In the Court of Appeal

Wyatt -v- Chief Constable of Countryshire Police

The Countryshire police received a tip-off that two middle -aged men, who had convictions for burglary and firearm offences, were planning a nighttime raid on particular premises. Police offices were stationed in the vicinity of the premises and two police marksmen, Earp and Wyatt, were positioned inside the building. Two intruders were seen to enter the building and one of them was shot and fatally injured by Earp. The victim turned out to be a fifteen year old boy, Adam, who was carrying out a burglary with his seventeen year old brother Brian - neither of them had previous convictions and neither was armed. Wyatt, who had already apprehended Brian without any resistance, was horrified when he saw the younger boy gunned down by Earp. Earp had wrongly assumed that Adam was carrying a gun - in fact it was a large torch.

Wyatt suffered a severe psychological illness as a result of the incident and has had to retire from the police force. He claims that the whole police operation was 'botched'. The police officers outside the premises should have realised that the two boys were not the men the police were hoping to apprehend and the fatal shooting of an unarmed fifteen-year-old boy was completely unjustified. Wyatt is now suing the Chief Constable of the Countryshire Police, seeking to hold him vicariously liable for the negligence of the police officers and, in particular, Earp.

On a preliminary ruling as to whether Earp (or other police officers) owed a duty of care to Wyatt not to cause him injury through shock, Dodge J held that no such duty arose. He gave two reasons for his decision:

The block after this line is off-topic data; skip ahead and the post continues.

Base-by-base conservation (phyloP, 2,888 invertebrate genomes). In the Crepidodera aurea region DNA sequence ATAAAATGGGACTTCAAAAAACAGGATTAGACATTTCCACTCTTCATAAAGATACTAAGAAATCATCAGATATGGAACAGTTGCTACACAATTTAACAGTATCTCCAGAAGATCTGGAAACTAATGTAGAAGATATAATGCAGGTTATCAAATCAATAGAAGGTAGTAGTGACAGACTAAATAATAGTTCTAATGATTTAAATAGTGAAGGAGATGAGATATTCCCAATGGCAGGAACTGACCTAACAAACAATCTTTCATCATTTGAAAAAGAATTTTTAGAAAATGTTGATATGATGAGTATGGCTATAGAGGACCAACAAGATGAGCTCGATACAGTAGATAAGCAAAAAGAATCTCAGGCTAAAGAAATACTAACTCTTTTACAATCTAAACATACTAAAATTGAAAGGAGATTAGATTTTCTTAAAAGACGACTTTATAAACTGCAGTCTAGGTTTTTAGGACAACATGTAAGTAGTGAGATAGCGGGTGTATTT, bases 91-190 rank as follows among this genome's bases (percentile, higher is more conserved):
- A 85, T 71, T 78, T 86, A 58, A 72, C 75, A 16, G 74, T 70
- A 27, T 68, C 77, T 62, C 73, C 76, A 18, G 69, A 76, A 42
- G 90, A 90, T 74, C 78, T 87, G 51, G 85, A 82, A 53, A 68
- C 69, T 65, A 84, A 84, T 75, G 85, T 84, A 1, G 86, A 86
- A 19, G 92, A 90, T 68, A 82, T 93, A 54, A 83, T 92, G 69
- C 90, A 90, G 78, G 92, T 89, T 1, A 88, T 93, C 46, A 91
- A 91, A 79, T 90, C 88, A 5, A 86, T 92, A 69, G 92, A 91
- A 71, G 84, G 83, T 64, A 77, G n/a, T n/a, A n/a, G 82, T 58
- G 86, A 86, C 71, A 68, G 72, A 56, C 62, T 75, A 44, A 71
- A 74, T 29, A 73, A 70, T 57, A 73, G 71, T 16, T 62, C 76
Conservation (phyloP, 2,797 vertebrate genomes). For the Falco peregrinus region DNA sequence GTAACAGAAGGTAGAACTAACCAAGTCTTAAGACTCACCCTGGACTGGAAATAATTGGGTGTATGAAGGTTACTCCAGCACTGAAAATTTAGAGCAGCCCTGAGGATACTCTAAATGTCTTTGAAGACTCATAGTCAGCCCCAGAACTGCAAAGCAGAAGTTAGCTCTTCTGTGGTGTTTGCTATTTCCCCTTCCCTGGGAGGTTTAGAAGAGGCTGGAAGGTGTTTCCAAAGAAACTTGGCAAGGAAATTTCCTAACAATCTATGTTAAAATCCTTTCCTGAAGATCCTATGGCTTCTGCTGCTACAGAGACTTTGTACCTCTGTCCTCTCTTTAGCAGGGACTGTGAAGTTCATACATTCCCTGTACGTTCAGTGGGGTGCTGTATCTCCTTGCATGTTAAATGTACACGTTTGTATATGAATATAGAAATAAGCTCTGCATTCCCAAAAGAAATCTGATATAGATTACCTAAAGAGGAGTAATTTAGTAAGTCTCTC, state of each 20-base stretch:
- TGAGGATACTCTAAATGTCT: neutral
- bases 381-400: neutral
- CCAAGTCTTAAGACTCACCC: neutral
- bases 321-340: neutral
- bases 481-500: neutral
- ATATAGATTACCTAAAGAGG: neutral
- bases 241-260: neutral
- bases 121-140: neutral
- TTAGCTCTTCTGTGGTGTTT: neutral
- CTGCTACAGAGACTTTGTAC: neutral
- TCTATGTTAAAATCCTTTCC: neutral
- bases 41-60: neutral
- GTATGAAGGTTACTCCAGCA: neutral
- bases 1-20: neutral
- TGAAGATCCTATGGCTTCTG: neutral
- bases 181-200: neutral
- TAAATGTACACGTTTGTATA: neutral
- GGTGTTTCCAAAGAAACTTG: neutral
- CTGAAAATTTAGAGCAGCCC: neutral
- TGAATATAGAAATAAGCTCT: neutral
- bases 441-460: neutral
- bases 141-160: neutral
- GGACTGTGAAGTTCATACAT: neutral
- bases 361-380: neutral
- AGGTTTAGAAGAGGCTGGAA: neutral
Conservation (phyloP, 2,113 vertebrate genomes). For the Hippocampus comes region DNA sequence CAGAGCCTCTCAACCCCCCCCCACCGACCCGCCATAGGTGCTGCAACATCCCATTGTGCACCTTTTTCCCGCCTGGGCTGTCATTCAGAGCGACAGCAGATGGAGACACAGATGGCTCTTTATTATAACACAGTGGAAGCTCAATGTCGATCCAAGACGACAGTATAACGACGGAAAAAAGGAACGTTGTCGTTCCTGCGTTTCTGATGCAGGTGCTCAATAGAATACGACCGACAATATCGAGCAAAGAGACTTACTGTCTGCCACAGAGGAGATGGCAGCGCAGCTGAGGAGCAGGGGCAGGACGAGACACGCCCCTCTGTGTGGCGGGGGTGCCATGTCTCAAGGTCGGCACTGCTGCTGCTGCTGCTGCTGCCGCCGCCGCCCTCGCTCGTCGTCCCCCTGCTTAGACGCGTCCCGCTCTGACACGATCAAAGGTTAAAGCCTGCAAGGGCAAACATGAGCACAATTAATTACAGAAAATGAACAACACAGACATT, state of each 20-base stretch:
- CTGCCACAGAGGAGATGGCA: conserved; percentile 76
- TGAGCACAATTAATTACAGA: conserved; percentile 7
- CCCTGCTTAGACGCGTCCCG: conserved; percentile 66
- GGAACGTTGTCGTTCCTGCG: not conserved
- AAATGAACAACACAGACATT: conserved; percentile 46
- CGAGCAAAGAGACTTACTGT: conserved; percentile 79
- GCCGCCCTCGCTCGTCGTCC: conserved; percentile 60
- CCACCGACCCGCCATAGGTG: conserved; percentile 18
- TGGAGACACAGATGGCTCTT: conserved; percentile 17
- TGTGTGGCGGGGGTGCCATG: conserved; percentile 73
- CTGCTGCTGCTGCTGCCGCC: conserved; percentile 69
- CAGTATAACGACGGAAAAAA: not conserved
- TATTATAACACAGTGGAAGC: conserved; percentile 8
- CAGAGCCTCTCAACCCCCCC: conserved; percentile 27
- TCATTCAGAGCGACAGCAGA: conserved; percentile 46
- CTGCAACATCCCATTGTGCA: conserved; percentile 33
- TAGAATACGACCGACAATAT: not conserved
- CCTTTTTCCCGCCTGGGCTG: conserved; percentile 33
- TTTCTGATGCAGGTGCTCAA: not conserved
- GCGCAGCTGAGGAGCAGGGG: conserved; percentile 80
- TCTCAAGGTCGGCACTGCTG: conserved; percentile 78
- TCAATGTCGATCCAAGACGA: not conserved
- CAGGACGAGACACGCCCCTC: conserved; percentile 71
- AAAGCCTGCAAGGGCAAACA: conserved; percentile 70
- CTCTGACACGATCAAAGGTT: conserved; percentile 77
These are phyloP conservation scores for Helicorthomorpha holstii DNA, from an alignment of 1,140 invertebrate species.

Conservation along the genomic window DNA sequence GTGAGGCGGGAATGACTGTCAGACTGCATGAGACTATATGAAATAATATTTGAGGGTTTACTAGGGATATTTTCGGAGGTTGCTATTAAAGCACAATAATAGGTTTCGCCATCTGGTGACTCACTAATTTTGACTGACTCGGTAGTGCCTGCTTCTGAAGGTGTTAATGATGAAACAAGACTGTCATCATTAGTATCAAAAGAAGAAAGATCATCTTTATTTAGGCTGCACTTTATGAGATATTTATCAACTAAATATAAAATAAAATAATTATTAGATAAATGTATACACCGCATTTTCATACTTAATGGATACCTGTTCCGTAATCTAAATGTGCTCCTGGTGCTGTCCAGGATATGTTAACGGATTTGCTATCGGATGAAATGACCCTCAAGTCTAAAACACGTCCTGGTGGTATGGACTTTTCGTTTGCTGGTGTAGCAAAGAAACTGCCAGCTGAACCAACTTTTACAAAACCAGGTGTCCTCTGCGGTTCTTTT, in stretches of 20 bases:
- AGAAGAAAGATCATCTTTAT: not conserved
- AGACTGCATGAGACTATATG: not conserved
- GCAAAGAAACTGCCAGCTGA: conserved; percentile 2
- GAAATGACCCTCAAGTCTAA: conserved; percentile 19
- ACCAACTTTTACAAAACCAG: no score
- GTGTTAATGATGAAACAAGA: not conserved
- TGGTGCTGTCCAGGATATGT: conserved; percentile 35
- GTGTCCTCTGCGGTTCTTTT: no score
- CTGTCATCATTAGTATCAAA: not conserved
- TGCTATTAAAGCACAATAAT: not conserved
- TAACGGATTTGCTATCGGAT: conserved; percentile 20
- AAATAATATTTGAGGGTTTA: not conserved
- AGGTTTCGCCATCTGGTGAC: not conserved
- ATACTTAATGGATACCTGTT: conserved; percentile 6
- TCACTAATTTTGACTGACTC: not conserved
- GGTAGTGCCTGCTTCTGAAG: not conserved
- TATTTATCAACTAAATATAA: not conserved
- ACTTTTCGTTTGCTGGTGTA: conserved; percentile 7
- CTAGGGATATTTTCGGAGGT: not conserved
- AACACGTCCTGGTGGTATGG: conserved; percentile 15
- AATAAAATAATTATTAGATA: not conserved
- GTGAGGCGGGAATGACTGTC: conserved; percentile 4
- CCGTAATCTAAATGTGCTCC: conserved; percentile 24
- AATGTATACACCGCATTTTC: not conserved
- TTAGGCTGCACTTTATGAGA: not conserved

1. It was not reasonably foreseeable that a mere bystander would suffer nervous shock through witnessing the death of a fellow human being in the absence of a close relationship to the victim. It made no difference that the victim was still only a child or that the death arose from a deliberate act.
  2. Wyatt was employed as a police marksman. He knew that circumstances might arise in which he or his colleague would have to use their guns. He was also aware that in these difficult situations there was always a possibility of a miscalculation being made. These were risks which Wyatt could be taken to have voluntarily assumed. It was not, therefore, just and reasonable to hold that Wyatt was owed a duty of care.
Wyatt now appeals to the Court of Appeal against each of the above rulings.

Problem taken from Observer-ESU-Lovell White Durrant Mooting Competition 1998-99

This problem is available for download as a PDF file.